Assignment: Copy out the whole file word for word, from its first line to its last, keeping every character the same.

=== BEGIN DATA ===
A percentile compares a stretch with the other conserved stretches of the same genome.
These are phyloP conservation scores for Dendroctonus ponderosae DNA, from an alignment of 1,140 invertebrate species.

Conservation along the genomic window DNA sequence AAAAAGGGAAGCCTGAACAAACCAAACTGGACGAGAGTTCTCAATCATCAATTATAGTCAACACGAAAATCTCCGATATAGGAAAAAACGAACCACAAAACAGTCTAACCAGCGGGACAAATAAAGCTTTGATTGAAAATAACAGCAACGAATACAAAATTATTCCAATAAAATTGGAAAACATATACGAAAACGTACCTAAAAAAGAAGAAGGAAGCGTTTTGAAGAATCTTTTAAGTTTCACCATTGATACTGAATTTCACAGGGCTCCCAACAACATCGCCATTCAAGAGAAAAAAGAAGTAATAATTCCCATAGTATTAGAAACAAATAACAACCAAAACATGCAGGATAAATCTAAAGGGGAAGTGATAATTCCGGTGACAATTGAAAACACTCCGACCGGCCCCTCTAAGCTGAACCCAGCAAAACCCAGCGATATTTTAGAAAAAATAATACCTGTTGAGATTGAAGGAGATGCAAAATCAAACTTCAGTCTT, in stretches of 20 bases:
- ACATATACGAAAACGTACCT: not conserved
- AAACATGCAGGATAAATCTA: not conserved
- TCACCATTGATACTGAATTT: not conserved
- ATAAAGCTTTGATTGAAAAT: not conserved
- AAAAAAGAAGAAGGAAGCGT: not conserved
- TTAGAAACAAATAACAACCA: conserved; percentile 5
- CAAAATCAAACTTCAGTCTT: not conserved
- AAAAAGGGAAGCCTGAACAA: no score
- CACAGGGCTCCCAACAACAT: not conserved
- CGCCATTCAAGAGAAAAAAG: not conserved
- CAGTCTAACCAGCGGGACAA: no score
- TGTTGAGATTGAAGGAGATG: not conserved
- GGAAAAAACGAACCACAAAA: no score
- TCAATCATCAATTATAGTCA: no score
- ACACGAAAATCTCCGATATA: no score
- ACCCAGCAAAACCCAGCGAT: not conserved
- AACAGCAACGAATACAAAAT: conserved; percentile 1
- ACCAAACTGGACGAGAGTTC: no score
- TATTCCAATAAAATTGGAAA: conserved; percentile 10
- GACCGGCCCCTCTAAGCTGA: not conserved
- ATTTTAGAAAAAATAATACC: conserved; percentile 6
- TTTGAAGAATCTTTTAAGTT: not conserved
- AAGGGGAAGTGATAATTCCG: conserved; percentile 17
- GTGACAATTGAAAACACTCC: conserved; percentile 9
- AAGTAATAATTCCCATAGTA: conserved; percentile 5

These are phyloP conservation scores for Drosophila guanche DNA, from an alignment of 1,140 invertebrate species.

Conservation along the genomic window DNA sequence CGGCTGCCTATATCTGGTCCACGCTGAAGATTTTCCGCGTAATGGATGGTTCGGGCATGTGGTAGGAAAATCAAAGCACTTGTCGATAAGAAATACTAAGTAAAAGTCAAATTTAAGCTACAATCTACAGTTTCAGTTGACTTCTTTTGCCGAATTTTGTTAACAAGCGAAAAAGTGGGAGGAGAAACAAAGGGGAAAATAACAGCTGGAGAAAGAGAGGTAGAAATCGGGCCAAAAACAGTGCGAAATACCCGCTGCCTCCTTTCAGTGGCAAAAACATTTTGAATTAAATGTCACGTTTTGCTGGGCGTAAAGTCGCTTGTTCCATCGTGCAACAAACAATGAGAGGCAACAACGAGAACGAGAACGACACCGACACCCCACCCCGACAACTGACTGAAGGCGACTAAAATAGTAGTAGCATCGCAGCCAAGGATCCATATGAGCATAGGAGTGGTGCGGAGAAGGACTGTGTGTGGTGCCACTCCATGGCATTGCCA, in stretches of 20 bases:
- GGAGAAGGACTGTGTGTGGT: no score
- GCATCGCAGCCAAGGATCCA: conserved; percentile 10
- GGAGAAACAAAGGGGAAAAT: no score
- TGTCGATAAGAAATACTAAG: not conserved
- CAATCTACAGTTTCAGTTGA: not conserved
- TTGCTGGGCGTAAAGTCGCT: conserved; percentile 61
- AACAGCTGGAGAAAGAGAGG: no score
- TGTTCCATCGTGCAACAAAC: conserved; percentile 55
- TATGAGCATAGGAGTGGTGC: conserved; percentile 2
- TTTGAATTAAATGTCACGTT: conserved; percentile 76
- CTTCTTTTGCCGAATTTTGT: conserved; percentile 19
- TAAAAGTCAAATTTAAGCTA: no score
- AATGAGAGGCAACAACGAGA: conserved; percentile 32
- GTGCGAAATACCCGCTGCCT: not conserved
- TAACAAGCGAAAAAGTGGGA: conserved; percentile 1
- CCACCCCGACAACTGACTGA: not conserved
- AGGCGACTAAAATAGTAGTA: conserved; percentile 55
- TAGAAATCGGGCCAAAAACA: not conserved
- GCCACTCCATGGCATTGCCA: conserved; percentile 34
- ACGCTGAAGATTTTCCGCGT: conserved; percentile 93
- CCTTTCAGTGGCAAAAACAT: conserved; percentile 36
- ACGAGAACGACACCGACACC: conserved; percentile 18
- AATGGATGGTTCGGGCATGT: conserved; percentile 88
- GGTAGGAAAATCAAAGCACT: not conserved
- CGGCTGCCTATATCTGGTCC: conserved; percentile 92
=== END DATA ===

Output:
A percentile compares a stretch with the other conserved stretches of the same genome.
These are phyloP conservation scores for Dendroctonus ponderosae DNA, from an alignment of 1,140 invertebrate species.

Conservation along the genomic window DNA sequence AAAAAGGGAAGCCTGAACAAACCAAACTGGACGAGAGTTCTCAATCATCAATTATAGTCAACACGAAAATCTCCGATATAGGAAAAAACGAACCACAAAACAGTCTAACCAGCGGGACAAATAAAGCTTTGATTGAAAATAACAGCAACGAATACAAAATTATTCCAATAAAATTGGAAAACATATACGAAAACGTACCTAAAAAAGAAGAAGGAAGCGTTTTGAAGAATCTTTTAAGTTTCACCATTGATACTGAATTTCACAGGGCTCCCAACAACATCGCCATTCAAGAGAAAAAAGAAGTAATAATTCCCATAGTATTAGAAACAAATAACAACCAAAACATGCAGGATAAATCTAAAGGGGAAGTGATAATTCCGGTGACAATTGAAAACACTCCGACCGGCCCCTCTAAGCTGAACCCAGCAAAACCCAGCGATATTTTAGAAAAAATAATACCTGTTGAGATTGAAGGAGATGCAAAATCAAACTTCAGTCTT, in stretches of 20 bases:
- ACATATACGAAAACGTACCT: not conserved
- AAACATGCAGGATAAATCTA: not conserved
- TCACCATTGATACTGAATTT: not conserved
- ATAAAGCTTTGATTGAAAAT: not conserved
- AAAAAAGAAGAAGGAAGCGT: not conserved
- TTAGAAACAAATAACAACCA: conserved; percentile 5
- CAAAATCAAACTTCAGTCTT: not conserved
- AAAAAGGGAAGCCTGAACAA: no score
- CACAGGGCTCCCAACAACAT: not conserved
- CGCCATTCAAGAGAAAAAAG: not conserved
- CAGTCTAACCAGCGGGACAA: no score
- TGTTGAGATTGAAGGAGATG: not conserved
- GGAAAAAACGAACCACAAAA: no score
- TCAATCATCAATTATAGTCA: no score
- ACACGAAAATCTCCGATATA: no score
- ACCCAGCAAAACCCAGCGAT: not conserved
- AACAGCAACGAATACAAAAT: conserved; percentile 1
- ACCAAACTGGACGAGAGTTC: no score
- TATTCCAATAAAATTGGAAA: conserved; percentile 10
- GACCGGCCCCTCTAAGCTGA: not conserved
- ATTTTAGAAAAAATAATACC: conserved; percentile 6
- TTTGAAGAATCTTTTAAGTT: not conserved
- AAGGGGAAGTGATAATTCCG: conserved; percentile 17
- GTGACAATTGAAAACACTCC: conserved; percentile 9
- AAGTAATAATTCCCATAGTA: conserved; percentile 5

These are phyloP conservation scores for Drosophila guanche DNA, from an alignment of 1,140 invertebrate species.

Conservation along the genomic window DNA sequence CGGCTGCCTATATCTGGTCCACGCTGAAGATTTTCCGCGTAATGGATGGTTCGGGCATGTGGTAGGAAAATCAAAGCACTTGTCGATAAGAAATACTAAGTAAAAGTCAAATTTAAGCTACAATCTACAGTTTCAGTTGACTTCTTTTGCCGAATTTTGTTAACAAGCGAAAAAGTGGGAGGAGAAACAAAGGGGAAAATAACAGCTGGAGAAAGAGAGGTAGAAATCGGGCCAAAAACAGTGCGAAATACCCGCTGCCTCCTTTCAGTGGCAAAAACATTTTGAATTAAATGTCACGTTTTGCTGGGCGTAAAGTCGCTTGTTCCATCGTGCAACAAACAATGAGAGGCAACAACGAGAACGAGAACGACACCGACACCCCACCCCGACAACTGACTGAAGGCGACTAAAATAGTAGTAGCATCGCAGCCAAGGATCCATATGAGCATAGGAGTGGTGCGGAGAAGGACTGTGTGTGGTGCCACTCCATGGCATTGCCA, in stretches of 20 bases:
- GGAGAAGGACTGTGTGTGGT: no score
- GCATCGCAGCCAAGGATCCA: conserved; percentile 10
- GGAGAAACAAAGGGGAAAAT: no score
- TGTCGATAAGAAATACTAAG: not conserved
- CAATCTACAGTTTCAGTTGA: not conserved
- TTGCTGGGCGTAAAGTCGCT: conserved; percentile 61
- AACAGCTGGAGAAAGAGAGG: no score
- TGTTCCATCGTGCAACAAAC: conserved; percentile 55
- TATGAGCATAGGAGTGGTGC: conserved; percentile 2
- TTTGAATTAAATGTCACGTT: conserved; percentile 76
- CTTCTTTTGCCGAATTTTGT: conserved; percentile 19
- TAAAAGTCAAATTTAAGCTA: no score
- AATGAGAGGCAACAACGAGA: conserved; percentile 32
- GTGCGAAATACCCGCTGCCT: not conserved
- TAACAAGCGAAAAAGTGGGA: conserved; percentile 1
- CCACCCCGACAACTGACTGA: not conserved
- AGGCGACTAAAATAGTAGTA: conserved; percentile 55
- TAGAAATCGGGCCAAAAACA: not conserved
- GCCACTCCATGGCATTGCCA: conserved; percentile 34
- ACGCTGAAGATTTTCCGCGT: conserved; percentile 93
- CCTTTCAGTGGCAAAAACAT: conserved; percentile 36
- ACGAGAACGACACCGACACC: conserved; percentile 18
- AATGGATGGTTCGGGCATGT: conserved; percentile 88
- GGTAGGAAAATCAAAGCACT: not conserved
- CGGCTGCCTATATCTGGTCC: conserved; percentile 92